Raden Sarief Bustaman SALEH (Semarang, 1811 - Bogor, 1880)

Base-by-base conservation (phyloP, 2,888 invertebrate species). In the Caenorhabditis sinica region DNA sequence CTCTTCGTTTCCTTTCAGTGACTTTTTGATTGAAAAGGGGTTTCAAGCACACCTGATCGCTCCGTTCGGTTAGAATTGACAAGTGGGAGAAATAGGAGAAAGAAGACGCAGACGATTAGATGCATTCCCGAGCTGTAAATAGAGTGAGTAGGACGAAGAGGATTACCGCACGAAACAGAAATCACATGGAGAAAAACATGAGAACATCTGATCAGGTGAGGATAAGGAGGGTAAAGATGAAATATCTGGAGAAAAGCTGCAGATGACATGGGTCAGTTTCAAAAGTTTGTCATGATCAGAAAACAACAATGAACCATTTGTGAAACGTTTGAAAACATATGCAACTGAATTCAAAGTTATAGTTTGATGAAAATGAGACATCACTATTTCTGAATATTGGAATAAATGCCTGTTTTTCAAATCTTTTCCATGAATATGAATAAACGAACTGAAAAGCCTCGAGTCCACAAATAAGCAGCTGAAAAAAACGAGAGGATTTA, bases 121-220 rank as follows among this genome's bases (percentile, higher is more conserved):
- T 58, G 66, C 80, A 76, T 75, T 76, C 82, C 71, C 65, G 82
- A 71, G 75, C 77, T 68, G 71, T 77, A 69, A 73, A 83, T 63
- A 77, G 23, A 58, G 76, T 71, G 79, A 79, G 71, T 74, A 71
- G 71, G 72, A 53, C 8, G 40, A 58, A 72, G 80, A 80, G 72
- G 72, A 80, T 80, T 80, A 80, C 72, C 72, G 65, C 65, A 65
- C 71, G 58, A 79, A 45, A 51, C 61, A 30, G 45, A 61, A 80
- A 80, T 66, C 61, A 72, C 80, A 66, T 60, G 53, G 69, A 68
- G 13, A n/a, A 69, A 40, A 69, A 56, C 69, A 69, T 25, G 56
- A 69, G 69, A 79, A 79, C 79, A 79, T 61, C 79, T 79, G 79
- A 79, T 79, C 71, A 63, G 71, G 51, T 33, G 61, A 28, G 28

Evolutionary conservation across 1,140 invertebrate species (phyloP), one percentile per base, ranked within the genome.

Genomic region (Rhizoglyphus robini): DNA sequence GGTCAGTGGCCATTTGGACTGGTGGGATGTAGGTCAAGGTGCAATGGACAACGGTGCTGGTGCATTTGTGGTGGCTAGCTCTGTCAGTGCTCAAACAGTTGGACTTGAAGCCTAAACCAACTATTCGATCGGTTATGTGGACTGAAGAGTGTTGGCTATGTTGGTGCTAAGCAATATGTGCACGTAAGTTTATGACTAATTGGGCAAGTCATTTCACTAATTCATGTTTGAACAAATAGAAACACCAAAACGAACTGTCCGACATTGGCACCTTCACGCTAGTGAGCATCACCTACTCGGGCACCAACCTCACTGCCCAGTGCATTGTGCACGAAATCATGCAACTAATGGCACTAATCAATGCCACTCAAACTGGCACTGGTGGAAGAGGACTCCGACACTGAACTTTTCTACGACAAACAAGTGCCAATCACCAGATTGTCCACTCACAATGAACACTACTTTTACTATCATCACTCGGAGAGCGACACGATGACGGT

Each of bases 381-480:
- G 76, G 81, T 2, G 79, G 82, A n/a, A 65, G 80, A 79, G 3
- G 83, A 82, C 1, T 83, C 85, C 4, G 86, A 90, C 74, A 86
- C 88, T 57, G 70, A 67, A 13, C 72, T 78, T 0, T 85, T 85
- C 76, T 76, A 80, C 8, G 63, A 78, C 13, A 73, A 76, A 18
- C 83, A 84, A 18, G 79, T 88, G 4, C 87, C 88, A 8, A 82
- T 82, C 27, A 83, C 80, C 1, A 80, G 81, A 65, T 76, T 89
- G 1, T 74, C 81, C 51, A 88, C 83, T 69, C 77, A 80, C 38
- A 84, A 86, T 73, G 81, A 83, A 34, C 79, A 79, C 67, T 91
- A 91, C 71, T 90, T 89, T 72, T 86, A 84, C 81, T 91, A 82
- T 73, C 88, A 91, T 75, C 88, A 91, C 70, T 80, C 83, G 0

Born into a noble family on the island of Java, Raden Saleh is regarded as a pioneer of modern Indonesian painting. Raised by an uncle, the regent of Semarang in Java, the young Prince Raden Saleh received his initial artistic training with a Belgian painter working in Java, Antoine Payen. After winning a scholarship from the Dutch government in 1829, the young Javanese artist settled in The Hague, where he completed his studies with the portrait painter Cornelis Kruseman and the landscapist Andries Schelfhout. He lived in Holland until 1839, receiving private commissions for portraits, seascapes and animal drawings. Raden Saleh was to live and work in Europe for nearly twenty years, establishing a reputation as a portrait and animal painter and receiving commissions from patrons in Holland, Germany and France. In 1839 he was sent by the Dutch government on a six-month study trip throughout Europe. After visiting France, Switzerland, England, Scotland and Germany, Raden Saleh eventually settled in Dresden. The four years he spent in Dresden he later recalled as the happiest of his life. Unlike his experiences in conservative Holland, where he dressed in Western clothing and was seen as a talented product of the Dutch colonial heritage, in Germany Raden Saleh was regarded as a particularly fascinating, cultured and exotic figure. Moving in refined artistic and social circles, he dressed in Javanese costume and came to enjoy his stature as a sort of Oriental ‘painter-prince’. In Dresden he met the sculptor Berthel Thorvaldsen and the Norwegian painter Johann Christian Dahl, whose influence can be seen in Raden Saleh’s landscapes. He became a close friend of Grand Duke Ernst II of Saxe-Coburg-Gotha, and spent several months at the court in Coburg in the 1840’s. He also spent a considerable amount of time in Paris, where he met and was influenced by Horace Vernet and exhibited at the Salon. Catering to the European taste for Romantic subjects, Raden Saleh developed a particular reputation for paintings of such exotic Oriental subjects as animal hunts. Indeed, he was especially renowned for his depictions of the combat between animals, and between humans and animals, and his paintings of such subjects were highly sought after by collectors. In 1851, after more than twenty years in Europe and at the suggestion of his friend Vernet, Raden Saleh returned to Indonesia, where as the first European trained artist in the country he was soon in demand as a society portrait painter. He received numerous commissions from the Javanese aristocracy and enjoyed a successful and lucrative career as a portrait and landscape painter. He built a mansion on the banks of the Ciliwung river in Jakarta and was appointed curator of the art collection of the Dutch colonial administration there. Despite his local success, however, Raden Saleh seems to have missed the heady cultural milieu of Europe. He returned briefly to Europe between 1876 and 1878, but found that tastes had changed, and his work was less fashionable than it had been a quarter of a century earlier. He therefore returned to Indonesia, where he died in 1880. Three years later a special exhibition of nineteen paintings by Raden Saleh was held at the 1883 Colonial Exposition in Amsterdam. Several of Raden Saleh’s paintings were lost in a fire that destroyed the Dutch East Indian pavilion at the Exposition Coloniale Internationale in Paris in 1931.